Book Review – Chillax (John Piper)

chillaxPastor-theologian John Piper churns out so many books, you might think he is something of a workaholic, but his latest offering reveals the exact opposite philosophy. I was privileged to receive a pre-release copy of Chillax, in which Piper outlines his bold vision for guilt-free living.

Piper contends that too many Christians live under the oppressive burden of expectations that they will pray, read the Bible, evangelise, serve the poor, and attend conferences. Although this may seem spiritual and holy, Piper reveals that such activities are actually a proud act of self-deification. Once you recognise that you are powerless to earn your salvation, why wear yourself out working for God when you could be soaking in a bubble-bath of blessing? What you need is to chill out and relax.

Piper has Jonathan Edwards to thank for the stunning revelation that God just wants us to be happy:

God is most glorified when we are most satisfied. And I am most satisfied when I have a bacon sandwich and a pint of beer. Also, money makes me happy, which is why I wrote my first book, “Desiring Gold”.

Piper explains how he has shaken off the shackles of legalistic righteousness that characterised his youth, where he would spend ages studying Greek and preparing sermons. Now he often devotes whole months at a time to expanding his shell collection, or beating his high score on Grand Theft Auto. He’s even arranged for Joyce Meyer to take over as the new pastor at Bethlehem Baptist Church, allowing him to focus exclusively on chillaxing.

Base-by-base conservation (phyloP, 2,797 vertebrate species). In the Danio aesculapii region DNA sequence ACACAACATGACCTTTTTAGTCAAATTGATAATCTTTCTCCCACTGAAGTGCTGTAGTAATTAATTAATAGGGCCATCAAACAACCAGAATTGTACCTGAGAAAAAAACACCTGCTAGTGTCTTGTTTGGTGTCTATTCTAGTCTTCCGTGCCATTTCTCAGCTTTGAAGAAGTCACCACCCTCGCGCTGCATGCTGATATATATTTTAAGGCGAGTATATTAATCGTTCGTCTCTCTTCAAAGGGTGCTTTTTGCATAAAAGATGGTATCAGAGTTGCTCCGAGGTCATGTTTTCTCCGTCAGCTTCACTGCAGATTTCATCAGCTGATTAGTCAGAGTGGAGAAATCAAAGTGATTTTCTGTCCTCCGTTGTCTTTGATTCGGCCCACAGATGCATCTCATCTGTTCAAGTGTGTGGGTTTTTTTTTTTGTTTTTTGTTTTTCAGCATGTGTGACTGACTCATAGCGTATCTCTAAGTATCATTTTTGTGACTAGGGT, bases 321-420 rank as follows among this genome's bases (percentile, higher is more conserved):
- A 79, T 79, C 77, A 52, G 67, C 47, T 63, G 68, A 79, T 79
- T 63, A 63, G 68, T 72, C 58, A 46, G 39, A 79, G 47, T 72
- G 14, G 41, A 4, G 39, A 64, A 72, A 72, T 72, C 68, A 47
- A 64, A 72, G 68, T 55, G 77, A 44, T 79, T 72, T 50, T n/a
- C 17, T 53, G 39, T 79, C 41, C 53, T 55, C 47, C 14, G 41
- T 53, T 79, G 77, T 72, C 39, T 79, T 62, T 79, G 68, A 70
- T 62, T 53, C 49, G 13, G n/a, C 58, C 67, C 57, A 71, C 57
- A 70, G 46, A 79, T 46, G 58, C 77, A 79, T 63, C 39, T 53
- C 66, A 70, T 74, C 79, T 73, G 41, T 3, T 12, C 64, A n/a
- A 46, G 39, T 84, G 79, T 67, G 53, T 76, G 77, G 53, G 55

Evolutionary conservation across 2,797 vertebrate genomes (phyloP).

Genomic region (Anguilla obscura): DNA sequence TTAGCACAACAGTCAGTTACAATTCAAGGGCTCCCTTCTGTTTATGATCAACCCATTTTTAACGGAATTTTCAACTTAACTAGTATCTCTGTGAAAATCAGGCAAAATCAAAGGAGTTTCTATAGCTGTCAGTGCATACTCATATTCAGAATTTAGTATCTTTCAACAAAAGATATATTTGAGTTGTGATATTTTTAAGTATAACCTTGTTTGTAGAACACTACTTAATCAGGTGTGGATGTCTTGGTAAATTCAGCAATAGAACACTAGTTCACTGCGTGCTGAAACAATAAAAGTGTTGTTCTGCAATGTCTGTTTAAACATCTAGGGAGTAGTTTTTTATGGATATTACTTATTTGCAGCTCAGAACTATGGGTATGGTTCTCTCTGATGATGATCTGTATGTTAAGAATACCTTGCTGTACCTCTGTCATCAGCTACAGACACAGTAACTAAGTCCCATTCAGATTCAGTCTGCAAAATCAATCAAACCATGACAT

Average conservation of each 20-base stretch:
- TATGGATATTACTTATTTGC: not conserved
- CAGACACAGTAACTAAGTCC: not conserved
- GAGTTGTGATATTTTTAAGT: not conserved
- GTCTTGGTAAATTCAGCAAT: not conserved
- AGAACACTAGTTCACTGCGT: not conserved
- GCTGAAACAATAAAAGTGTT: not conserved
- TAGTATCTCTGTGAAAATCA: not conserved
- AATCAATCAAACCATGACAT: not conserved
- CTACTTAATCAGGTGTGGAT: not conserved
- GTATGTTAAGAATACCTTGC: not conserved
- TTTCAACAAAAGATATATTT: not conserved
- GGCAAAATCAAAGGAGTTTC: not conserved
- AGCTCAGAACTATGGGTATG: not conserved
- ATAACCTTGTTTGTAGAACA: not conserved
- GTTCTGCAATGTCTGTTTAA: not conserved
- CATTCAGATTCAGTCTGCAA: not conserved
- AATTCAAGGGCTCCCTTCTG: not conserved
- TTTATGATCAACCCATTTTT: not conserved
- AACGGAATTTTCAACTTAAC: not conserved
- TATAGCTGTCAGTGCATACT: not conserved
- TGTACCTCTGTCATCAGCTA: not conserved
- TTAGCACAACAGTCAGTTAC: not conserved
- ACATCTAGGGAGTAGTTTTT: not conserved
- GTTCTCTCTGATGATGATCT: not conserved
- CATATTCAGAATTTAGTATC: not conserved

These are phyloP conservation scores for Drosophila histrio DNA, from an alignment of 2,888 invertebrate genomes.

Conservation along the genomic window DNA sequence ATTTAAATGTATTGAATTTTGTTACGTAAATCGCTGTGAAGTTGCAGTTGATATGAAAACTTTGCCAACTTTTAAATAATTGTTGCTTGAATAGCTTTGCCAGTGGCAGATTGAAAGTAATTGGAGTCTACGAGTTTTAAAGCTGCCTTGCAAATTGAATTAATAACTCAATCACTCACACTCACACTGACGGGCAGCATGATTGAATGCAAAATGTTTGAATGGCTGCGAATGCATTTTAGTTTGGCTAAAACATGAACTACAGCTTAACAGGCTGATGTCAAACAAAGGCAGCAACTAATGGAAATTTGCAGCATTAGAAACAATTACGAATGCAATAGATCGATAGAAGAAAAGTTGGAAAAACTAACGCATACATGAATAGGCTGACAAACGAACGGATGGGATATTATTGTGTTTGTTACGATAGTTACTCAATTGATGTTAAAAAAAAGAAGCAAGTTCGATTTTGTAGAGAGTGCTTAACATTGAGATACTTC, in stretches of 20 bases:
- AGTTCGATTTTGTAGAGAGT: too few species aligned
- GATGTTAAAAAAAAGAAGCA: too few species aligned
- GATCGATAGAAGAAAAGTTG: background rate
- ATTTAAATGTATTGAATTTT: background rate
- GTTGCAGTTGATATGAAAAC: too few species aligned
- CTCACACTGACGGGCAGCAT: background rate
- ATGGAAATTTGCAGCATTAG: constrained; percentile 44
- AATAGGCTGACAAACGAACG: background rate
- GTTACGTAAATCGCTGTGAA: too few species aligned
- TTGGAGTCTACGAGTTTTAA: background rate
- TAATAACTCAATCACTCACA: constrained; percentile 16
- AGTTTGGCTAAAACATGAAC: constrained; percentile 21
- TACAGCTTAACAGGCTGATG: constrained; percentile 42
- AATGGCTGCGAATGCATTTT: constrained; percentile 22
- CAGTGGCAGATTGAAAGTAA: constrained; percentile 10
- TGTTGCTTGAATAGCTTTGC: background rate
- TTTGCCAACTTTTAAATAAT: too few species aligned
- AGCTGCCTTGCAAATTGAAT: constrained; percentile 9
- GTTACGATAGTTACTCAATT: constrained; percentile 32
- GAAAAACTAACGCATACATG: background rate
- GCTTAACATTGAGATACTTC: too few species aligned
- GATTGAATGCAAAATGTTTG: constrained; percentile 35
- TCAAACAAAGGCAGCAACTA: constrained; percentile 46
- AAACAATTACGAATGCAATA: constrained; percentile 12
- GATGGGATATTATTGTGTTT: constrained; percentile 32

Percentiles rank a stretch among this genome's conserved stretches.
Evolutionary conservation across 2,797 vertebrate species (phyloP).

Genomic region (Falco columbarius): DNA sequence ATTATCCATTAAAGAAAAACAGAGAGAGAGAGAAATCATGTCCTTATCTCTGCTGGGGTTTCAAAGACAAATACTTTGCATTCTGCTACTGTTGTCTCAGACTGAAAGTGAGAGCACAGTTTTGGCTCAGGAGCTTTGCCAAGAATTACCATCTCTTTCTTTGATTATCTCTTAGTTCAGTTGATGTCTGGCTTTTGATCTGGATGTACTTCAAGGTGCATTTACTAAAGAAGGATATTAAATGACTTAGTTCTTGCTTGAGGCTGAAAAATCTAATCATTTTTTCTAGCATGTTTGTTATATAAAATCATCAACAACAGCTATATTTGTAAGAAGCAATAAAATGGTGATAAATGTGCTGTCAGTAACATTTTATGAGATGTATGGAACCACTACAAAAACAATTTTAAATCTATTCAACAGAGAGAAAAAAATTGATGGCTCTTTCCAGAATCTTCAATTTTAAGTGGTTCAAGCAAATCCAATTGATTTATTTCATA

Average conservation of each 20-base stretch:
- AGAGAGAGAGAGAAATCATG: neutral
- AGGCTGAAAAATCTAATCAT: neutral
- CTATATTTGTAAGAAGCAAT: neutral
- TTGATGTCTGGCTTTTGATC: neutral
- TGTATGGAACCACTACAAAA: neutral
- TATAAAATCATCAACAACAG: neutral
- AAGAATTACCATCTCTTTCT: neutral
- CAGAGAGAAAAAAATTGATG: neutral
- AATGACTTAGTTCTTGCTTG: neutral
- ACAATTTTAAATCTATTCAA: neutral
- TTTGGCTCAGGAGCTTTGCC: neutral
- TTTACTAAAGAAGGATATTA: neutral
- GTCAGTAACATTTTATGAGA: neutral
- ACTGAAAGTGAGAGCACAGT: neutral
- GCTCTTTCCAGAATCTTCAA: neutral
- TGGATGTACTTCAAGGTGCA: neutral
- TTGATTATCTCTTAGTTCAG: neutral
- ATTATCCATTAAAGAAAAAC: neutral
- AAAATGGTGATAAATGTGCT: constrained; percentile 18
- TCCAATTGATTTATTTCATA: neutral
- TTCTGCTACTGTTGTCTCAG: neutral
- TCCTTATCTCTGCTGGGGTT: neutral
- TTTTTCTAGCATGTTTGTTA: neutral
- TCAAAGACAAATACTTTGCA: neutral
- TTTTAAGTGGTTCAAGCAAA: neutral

I highly recommend this book to anyone who feels tired of having to doing stuff, or thinking about things. But don’t just take my word for it. Here’s some endorsements from leading luminaries of the evangelicalosphere:

Tim Challiesdotcom, blogaholic – “This is like the best book evar since Harry Potter and the Deathly Hallows. I have repented of blogging and have devoted the rest of my life to watching episodes of Spongebob Squarepants.”

Mark Driscoll, Director of Pugilism at Mars Hill Seattle, “This book hit me like a roundhouse kick to the face. Maybe those lime green cardigan wearing, herbal tea drinkers were right all along.”

Don Carson, theological badass – “A magisterial treatment of Hebrews 4 that will change the face of scholarship for decades to come, if anyone can be bothered to do that stuff any more.”

Rob Bell, Reimagineer – “Finally, John Piper gets it. Everything is spiritual. Especially golf.”

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